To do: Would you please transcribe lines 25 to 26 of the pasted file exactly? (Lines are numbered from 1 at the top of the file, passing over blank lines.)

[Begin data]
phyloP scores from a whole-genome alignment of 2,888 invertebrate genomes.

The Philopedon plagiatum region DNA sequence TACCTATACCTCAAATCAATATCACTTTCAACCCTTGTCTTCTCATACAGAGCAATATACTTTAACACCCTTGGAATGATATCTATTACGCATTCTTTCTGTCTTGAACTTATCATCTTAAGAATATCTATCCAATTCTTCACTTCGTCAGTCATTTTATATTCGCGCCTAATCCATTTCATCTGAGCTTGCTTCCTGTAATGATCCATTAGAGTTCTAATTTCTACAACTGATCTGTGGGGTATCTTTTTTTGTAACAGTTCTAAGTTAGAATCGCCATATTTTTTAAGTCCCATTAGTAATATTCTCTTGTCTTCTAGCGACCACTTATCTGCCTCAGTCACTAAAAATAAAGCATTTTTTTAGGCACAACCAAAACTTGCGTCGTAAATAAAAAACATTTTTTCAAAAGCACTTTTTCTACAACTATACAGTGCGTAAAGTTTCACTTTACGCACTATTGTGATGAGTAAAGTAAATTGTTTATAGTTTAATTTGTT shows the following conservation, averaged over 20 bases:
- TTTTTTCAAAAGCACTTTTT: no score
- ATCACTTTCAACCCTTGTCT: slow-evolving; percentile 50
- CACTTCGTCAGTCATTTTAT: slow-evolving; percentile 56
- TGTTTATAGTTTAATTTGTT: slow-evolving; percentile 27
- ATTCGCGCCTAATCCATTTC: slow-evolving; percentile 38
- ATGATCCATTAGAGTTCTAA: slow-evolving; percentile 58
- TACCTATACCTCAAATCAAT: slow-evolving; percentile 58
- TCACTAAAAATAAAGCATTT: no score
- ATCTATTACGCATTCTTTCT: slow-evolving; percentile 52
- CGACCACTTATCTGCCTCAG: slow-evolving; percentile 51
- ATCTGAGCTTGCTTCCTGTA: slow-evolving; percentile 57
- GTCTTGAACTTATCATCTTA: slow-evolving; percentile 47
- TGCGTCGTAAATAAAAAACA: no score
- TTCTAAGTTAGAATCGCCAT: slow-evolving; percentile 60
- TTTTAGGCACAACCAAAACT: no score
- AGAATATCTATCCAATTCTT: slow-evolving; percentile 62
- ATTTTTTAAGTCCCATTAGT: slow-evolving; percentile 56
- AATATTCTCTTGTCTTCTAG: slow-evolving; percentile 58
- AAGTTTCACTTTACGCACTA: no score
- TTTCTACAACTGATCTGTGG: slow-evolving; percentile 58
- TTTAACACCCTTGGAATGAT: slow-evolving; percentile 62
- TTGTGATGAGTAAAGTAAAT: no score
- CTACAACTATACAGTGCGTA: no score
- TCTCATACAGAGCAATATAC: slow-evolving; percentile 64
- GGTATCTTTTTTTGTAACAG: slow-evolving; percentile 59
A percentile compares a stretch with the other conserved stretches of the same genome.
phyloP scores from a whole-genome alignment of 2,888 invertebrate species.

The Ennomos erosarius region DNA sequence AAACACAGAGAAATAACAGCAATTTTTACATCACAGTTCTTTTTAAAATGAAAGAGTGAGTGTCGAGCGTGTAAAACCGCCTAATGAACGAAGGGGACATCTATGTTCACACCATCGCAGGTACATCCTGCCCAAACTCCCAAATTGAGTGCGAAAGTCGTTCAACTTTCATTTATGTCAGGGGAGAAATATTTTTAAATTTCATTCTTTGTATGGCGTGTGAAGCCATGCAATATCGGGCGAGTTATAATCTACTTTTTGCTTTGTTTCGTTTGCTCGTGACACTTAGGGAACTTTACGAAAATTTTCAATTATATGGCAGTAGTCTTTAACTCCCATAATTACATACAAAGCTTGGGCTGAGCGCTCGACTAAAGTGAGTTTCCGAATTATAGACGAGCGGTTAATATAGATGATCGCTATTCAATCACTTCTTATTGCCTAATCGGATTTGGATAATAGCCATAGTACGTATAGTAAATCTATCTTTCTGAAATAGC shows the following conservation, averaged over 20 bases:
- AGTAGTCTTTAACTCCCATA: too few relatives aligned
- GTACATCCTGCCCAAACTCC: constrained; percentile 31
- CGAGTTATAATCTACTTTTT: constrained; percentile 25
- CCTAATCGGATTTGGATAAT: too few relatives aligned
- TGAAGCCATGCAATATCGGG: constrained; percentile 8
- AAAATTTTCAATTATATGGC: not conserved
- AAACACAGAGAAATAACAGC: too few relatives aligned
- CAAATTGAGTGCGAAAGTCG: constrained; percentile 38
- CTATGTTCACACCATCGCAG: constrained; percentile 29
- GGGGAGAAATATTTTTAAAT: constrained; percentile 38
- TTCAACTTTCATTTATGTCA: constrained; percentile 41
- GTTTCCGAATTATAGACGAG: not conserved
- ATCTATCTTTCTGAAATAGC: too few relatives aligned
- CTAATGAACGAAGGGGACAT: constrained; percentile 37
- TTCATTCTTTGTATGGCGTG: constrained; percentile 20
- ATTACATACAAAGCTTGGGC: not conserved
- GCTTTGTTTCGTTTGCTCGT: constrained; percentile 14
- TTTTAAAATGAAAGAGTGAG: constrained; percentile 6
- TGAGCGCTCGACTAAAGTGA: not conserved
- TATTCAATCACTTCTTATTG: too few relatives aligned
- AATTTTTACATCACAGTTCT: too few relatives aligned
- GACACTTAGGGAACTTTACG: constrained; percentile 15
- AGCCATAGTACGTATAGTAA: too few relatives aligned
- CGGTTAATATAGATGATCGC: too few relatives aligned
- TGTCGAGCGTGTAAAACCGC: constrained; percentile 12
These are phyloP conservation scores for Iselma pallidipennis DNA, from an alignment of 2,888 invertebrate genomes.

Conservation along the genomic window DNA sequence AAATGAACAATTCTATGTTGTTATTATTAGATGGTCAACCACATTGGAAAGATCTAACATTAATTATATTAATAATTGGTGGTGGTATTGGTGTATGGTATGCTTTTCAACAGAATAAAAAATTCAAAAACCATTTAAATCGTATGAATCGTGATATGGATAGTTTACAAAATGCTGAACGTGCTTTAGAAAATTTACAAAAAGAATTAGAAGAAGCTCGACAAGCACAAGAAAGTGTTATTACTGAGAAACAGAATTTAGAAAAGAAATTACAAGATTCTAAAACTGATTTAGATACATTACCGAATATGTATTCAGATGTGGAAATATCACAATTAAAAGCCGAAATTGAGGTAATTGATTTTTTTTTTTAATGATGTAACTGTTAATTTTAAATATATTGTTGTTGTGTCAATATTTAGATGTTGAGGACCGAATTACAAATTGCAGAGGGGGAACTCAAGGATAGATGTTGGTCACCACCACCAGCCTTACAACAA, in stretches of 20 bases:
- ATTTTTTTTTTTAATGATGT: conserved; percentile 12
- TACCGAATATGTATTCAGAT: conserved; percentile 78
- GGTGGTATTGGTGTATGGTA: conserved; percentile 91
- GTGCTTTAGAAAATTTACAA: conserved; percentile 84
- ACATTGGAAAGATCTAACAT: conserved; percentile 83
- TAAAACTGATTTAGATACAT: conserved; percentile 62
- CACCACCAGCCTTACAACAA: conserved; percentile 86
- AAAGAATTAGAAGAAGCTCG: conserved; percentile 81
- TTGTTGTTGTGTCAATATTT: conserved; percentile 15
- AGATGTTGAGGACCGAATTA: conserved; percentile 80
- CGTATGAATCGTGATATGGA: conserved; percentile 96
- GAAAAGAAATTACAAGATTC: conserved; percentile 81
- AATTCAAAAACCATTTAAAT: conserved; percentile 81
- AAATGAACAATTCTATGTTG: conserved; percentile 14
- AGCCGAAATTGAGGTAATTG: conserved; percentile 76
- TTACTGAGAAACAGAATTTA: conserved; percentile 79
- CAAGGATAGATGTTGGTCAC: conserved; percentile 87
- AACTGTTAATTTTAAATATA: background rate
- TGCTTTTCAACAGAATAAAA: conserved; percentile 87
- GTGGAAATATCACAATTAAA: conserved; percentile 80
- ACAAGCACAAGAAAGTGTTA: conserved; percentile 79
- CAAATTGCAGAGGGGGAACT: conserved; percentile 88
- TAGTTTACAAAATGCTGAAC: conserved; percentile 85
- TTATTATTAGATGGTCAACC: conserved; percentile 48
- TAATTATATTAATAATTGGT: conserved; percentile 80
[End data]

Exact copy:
- CTACAACTATACAGTGCGTA: no score
- TCTCATACAGAGCAATATAC: slow-evolving; percentile 64